I only talked about arsenic's use as an art pigment since it was still in use when I was in school and still available today if you know how to get it. But every natural history museum and art museum has to be aware of many arsenic sources. The collections where it is actually visible in quantity are in natural history collections of turn of the century bird, small animal and plant collections that were preserved with arsenic trioxide. When I started in this field, conservators used to just dump the white powder off of the shelf liners and into the nearest waste basket. Now they have procedures in place. But any old natural history collection could contain any pesticide ever made. Conservators in the old days tried everything.
And the next time you see a beautiful taxidermied animal diorama in a museum, be aware that the older and more valuable ones are full of arsenic and the stuffing usually was asbestos. There was a vandalism incident in a famous museum and a diorama animal was ripped apart. The next morning, dozens of employees came to see the disaster and express their horror, unaware that they were walking into an area whose floor was littered with arsenic trioxide and asbestos shorts. It took hundreds of thousands of dollars to clean up the stuff that had been tracked into every department.
And geology collections are an issue with all of the arsenic minerals that degrade slowly over time releasing arsenic bits. But geology collections have issues with uranium, cadmium, chromium, thorium, and every other metal known. Many minerals and most fossils are radioactive and we have to monitor radon in collection areas. .
Arsenic to this day is a common colorant in glass, but then so is uranium, cadmium, lead, chromium, and more. Most of the West Coast art and stained glass factories have closed over air pollution issues and the major one, Bullseye, has installed new air filtering equipment and is cutting down on arsenic use. Glass enamels are not manufactured in states that have good environmental over site so they still contain most of these metals. The major glass enamel makers no longer use a lead-glass base but you can still get them. However, arsenic is still used in enamels as are many other toxic metals. And these enamels are in powdered form that is so unstable that to get a good clear color, enamelists need to wash the degraded surface compounds off before they fuse the enamels with heat.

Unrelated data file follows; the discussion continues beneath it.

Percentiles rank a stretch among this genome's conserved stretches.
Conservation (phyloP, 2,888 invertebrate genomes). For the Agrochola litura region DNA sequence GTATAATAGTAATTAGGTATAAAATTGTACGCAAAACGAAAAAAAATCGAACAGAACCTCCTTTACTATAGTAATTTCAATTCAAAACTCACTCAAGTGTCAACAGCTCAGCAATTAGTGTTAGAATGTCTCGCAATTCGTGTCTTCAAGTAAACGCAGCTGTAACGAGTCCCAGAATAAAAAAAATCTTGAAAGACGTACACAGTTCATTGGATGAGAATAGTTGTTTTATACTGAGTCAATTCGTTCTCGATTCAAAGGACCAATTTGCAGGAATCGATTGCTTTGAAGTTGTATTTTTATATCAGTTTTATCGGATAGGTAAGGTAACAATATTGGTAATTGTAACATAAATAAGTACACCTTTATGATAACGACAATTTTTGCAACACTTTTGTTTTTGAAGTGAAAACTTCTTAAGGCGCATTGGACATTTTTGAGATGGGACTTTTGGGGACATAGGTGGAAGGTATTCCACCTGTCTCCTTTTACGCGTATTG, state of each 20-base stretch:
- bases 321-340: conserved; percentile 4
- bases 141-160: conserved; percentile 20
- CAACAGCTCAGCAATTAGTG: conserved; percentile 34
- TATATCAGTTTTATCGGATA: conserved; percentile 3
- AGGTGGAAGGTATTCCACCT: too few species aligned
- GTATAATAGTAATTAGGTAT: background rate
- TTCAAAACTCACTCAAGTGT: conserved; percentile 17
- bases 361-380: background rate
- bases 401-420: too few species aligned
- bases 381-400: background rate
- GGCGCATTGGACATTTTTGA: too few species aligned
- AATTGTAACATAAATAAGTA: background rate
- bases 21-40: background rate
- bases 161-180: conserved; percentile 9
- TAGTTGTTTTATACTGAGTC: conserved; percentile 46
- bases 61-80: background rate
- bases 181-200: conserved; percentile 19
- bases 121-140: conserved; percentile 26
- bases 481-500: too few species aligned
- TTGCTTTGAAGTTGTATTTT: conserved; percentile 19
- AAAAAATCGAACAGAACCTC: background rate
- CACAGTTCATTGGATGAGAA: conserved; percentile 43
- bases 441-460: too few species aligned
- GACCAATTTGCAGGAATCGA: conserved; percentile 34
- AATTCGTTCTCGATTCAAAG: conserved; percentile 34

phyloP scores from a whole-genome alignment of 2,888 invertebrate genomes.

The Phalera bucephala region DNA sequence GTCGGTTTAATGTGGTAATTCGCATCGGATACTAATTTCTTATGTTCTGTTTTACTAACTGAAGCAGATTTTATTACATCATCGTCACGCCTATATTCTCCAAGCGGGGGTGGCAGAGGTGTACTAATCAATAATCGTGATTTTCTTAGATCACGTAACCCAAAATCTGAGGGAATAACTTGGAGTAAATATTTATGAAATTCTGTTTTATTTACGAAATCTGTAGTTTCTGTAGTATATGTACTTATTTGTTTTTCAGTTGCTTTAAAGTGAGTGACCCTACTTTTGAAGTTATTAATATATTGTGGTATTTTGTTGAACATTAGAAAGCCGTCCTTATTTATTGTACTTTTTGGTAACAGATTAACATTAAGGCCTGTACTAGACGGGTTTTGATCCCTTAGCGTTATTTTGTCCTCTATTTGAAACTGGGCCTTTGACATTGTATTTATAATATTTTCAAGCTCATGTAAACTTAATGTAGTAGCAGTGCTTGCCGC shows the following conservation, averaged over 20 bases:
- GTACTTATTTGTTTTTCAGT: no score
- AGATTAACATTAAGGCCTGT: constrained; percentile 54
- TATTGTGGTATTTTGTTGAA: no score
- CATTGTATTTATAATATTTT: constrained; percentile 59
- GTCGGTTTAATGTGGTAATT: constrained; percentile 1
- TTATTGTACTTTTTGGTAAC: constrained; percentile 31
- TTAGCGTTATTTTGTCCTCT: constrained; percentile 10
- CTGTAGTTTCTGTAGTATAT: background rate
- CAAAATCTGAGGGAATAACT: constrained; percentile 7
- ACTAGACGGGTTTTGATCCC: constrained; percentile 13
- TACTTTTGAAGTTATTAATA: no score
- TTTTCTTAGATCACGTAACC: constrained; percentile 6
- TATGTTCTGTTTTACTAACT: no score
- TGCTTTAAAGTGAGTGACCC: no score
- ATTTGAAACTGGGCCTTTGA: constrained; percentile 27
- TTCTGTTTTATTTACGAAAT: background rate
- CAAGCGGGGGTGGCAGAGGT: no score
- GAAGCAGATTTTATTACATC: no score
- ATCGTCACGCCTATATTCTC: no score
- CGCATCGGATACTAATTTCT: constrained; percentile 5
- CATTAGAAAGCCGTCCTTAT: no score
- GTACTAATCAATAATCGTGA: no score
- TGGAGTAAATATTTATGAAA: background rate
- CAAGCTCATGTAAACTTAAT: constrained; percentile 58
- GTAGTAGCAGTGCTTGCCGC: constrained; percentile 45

Art museums have a bunch of issues. It's not only those old books that started this thread, but all kinds of old illustrated manuscripts, Japanese and other prints, oils, watercolors and more. And Strathmore was making a water color paper when I was first in this biz called Aquarius II that was primarily asbestos fiber. The drawers where these old water colors are kept have asbestos dust form the friable edges. They usually are exhibited under glass and sealed.
The good news is that conservators today usually have a degree or at least a minor in chemistry. I OSHA-train the new interns at Winterthur Museum at the U of Delaware every year and they are a joy to talk to. Some of your young chemists with really good motor skills might want to look at this as a career option. And ACS and AIC (Am. Institute for Conservation) should be working together on their training programs.
Monona Rossol, M.S., M.F.A., Industrial Hygienist
President: Arts, Crafts & Theater Safety, Inc.Safety Officer: Local USA829, IATSE
From: Alan Hall <oldeddoc**At_Symbol_Here**GMAIL.COM>
To: DCHAS-L <DCHAS-L**At_Symbol_Here**PRINCETON.EDU>
Sent: Sat, Jul 14, 2018 7:30 am
Subject: Re: [DCHAS-L] Arsenic
As one would suspect, Momona hits the nail on the head. Kudos!
And last time I looked at this issue, various trivalent arsenic-containing medications were commonly used as tonics, even by such otherwise great physicians as Sir William Osler who taught at the Johns Hopkins and was the father of the modern bedside teaching of medicine.